For example, 20 years ago, according to the study, about 75% of all private plan participants were under the DB umbrella, but by 1999, the latest data available, that had plummeted to just 30%. By contrast, 401(k) plans, which first came into existence in the early 1980s, now command 53% of all the active participants in private plans and 41% of all the assets.

Going forward, 74% of all new contributions going into private pension plans today are going into 401(k) plans.

Auto Enroll Not Insignificant'

While difficult to quantify exactly, the assets that increased automatic enrollment could provide the mutual fund industry "would not be insignificant," Campbell added.

What is known, the study points out, is that at the end of 2004, participants in 401(k) plans had accumulated $2.1 trillion in assets, compared to the $184.5 billion held by defined contribution plans 25 years ago.

"When you look forward and try to figure out where most of the retirement wealth for Baby Boomers is going to come from it's very important to focus on 401(k) plans," said Jack VanDerhei, an EBRI fellow from Temple University who is co-author of "The Influence of Automatic Enrollment, Catch-Up, and IRA Contributions on 401(k) Accumulations at Retirement."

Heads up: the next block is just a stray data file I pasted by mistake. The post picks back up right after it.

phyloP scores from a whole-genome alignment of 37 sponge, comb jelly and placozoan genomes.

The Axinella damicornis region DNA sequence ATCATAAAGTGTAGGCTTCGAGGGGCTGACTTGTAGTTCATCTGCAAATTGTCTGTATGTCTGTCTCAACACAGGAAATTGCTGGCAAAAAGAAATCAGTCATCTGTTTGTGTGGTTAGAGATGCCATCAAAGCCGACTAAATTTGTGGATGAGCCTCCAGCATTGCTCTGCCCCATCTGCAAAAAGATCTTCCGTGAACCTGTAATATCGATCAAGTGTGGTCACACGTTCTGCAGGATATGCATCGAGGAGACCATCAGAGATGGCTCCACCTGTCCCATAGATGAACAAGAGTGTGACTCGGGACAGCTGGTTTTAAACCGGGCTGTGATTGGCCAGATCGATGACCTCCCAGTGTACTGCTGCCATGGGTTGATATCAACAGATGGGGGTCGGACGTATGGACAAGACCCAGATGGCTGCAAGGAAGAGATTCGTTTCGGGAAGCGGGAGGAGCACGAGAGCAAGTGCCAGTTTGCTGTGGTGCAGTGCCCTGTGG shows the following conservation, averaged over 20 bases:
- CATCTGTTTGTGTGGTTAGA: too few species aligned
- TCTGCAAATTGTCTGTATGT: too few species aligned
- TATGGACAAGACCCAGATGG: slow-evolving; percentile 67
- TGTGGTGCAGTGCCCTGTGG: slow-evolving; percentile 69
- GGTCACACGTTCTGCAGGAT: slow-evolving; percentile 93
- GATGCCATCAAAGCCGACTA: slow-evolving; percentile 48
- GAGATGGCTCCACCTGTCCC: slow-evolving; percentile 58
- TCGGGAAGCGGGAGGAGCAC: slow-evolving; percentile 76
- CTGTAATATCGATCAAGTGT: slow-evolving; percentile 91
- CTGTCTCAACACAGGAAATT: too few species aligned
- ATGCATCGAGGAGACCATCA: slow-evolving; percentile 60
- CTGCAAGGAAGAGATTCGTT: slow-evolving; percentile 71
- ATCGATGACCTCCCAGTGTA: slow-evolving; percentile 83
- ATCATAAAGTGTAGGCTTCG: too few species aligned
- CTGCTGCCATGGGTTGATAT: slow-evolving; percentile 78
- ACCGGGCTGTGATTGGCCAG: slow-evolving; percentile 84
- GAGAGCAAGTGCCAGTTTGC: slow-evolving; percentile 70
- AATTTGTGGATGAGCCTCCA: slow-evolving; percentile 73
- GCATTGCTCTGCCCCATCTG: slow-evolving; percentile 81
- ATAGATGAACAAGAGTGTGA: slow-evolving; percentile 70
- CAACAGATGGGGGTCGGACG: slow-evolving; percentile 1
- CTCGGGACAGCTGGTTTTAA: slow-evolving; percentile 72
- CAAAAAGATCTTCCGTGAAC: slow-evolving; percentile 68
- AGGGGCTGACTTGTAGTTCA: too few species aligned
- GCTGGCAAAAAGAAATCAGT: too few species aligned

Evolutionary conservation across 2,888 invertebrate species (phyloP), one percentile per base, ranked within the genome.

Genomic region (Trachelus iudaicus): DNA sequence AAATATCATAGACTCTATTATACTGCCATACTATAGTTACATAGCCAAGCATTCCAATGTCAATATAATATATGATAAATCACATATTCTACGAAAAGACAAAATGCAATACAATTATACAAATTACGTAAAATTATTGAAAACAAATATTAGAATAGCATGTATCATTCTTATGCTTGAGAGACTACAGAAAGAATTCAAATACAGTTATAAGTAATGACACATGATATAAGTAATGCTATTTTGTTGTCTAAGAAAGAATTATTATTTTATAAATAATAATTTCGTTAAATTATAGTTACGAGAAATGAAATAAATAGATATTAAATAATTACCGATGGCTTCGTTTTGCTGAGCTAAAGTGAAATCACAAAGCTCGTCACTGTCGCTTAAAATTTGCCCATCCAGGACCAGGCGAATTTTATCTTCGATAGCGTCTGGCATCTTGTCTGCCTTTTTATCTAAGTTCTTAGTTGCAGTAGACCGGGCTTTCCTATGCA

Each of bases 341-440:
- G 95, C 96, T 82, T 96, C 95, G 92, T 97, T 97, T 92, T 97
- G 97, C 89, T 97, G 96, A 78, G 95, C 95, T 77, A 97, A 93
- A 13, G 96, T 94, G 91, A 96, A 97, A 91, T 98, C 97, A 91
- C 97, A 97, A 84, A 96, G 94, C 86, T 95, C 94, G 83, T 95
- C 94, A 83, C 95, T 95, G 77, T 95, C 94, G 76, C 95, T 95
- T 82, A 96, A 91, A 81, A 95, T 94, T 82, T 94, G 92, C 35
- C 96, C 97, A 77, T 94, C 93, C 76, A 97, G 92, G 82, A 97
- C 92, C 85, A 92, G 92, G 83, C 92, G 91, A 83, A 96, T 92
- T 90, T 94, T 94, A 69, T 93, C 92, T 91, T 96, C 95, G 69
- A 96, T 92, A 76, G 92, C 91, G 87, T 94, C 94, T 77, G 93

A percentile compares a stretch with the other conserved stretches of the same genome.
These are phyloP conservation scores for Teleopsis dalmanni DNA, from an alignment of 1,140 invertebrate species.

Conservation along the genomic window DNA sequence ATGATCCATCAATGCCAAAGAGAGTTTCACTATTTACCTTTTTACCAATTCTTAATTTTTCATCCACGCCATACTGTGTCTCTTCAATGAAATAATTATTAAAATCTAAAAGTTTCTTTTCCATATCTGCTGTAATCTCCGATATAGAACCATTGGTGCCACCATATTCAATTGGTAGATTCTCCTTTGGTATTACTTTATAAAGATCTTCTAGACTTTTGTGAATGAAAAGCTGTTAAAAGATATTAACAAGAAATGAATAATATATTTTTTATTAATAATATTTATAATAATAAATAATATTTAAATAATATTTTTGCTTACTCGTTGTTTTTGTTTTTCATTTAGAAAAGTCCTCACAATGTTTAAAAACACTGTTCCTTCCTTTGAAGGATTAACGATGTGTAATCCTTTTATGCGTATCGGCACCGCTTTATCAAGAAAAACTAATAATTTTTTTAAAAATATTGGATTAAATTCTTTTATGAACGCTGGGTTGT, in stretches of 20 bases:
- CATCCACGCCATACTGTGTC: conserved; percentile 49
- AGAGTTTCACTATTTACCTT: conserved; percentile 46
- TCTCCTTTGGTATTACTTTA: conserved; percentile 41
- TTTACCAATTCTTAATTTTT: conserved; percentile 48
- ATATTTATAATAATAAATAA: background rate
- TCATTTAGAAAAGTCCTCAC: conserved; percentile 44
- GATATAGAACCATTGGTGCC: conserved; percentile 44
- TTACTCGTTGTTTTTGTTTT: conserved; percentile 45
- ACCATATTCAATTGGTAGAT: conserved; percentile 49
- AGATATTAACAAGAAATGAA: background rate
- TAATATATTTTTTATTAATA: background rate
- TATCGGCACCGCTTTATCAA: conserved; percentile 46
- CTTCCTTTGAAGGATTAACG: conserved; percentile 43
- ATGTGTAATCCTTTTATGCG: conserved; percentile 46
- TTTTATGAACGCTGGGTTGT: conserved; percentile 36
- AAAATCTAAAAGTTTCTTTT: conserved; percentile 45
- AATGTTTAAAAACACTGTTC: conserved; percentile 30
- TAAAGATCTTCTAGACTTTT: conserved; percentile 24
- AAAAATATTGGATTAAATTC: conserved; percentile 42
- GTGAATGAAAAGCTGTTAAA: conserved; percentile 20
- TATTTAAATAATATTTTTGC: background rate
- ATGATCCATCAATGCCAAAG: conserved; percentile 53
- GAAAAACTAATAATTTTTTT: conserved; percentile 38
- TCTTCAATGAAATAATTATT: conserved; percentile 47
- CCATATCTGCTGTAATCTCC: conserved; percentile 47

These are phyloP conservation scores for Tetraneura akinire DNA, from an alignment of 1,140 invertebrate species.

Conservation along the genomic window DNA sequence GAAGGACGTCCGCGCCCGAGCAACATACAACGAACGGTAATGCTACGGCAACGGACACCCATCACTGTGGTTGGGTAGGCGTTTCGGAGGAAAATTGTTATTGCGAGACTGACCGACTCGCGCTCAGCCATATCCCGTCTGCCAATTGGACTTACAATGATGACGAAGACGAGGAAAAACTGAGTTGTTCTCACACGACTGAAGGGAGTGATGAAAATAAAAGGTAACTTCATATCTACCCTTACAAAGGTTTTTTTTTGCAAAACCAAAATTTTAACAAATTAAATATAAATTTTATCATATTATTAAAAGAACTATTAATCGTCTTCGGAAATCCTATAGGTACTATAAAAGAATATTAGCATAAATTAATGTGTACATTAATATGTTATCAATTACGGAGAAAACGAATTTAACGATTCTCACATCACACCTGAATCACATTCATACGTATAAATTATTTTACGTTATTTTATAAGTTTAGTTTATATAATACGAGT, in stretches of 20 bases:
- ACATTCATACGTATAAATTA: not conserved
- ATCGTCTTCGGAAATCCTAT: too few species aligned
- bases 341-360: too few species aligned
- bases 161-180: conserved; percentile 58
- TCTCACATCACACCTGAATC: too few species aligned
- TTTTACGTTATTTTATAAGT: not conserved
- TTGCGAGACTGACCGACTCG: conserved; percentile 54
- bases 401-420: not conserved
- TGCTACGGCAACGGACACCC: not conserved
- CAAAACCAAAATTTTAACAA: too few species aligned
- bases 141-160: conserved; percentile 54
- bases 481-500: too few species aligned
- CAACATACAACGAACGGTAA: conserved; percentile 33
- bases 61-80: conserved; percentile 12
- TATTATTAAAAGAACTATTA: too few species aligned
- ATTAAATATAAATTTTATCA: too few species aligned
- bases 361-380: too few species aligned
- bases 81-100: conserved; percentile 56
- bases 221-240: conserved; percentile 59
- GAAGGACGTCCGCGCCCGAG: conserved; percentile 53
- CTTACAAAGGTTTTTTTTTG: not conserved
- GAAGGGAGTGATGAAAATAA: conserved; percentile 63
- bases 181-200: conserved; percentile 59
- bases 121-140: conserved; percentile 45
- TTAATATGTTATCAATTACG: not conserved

But according to the study, which leverages a database of 15 million records from 45,000 plans, not all employers offer their workers a 401(k) plan or have an automatic enrollment feature. In fact, only about 19% of all large corporations in the U.S. employ automatic enrollment, VanDerhei said, and that figure falls to 9% among smaller companies. And without automatic enrollment, 401(k) participation depends strongly on a worker's age and income. Among the youngest, lowest-income workers, or those employees aged 26 to 35, about 37% who are eligible for a 401(k) plan opt to participate. The median replacement income from those workers is 23%. With automatic enrollment when the default contribution rate is 6% and the money is placed in a lifecycle fund, the study finds, that number jumps to 52%.

The 401(k) participation rate among older, higher-income eligible workers, meanwhile, is upwards of 90%. They also contribute more money and choose more aggressive investment than is typically the case through automatic enrollment, the study notes.